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What Makes Habits So Hard to Break

Update Date: Jan 25, 2016 04:06 PM EST

Are you addicted to junk food? According to a recent study, this happens because a habits leaves an indelible impression on certain circuits of our brain. The research is directed towards understanding the way habits like sugar and other food addictions manifest in our brain and recommend new strategies to break these habits. Researchers from Duke University trained a healthy mouse to form a sugar habit of different levels of severity, a process that involved pressing a lever to get sweet treats. The animals that became addicted to the sweets kept pressing the lever even if the treats were no longer available.

The researchers then compared the brains of mice that created the habit and the ones did not get addicted to sweets. The researchers examined the electrical activity in the basal ganglia, a part of brain that controls compulsive behavior and motor signals as well as drug addiction, reported NDTV.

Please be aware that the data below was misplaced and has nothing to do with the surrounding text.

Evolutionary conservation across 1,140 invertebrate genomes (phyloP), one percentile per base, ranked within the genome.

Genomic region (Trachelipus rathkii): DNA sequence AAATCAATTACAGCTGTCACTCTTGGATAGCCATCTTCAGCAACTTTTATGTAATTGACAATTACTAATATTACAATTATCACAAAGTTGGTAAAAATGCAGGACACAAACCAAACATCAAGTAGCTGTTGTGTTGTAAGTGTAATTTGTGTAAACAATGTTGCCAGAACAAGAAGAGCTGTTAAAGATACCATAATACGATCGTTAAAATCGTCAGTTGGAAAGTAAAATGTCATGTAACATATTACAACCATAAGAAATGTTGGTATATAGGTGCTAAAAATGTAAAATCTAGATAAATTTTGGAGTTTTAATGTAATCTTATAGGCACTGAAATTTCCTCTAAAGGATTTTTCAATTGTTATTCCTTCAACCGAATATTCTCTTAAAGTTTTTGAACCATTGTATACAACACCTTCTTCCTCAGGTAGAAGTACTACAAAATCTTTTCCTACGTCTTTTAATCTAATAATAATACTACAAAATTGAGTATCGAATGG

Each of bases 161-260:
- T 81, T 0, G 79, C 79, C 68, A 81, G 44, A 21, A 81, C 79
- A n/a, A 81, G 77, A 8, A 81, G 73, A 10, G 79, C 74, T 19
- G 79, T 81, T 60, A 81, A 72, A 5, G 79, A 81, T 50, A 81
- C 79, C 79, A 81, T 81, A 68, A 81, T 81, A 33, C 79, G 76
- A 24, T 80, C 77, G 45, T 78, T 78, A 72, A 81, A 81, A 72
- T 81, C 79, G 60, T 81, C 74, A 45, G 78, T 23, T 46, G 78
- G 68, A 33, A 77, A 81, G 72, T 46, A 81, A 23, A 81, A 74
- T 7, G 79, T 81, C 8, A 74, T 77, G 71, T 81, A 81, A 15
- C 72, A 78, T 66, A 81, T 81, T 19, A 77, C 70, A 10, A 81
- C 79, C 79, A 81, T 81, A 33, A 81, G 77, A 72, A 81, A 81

According to the researchers, the pathways in the brain were highly active in the mice addicted to sugar. They also revealed that there were was a difference of timing in activation of the come and go pathways. In the mice that had formed a habit, the pathway for go was activated before the stop pathway. However, for the non-addicted mice, the stop pathway activated before go signal.

To analyze if this habit can be broken, the researchers encouraged the mice to alter their habits and rewarded them if they stopped pressing the lever. The mice that had weaker go pathways were able to break these habits successfully. "One day, we may be able to target these circuits in people to help promote habits that we want and kick out those that we do not want," said Nicole Calakos from Duke University, India Today reported

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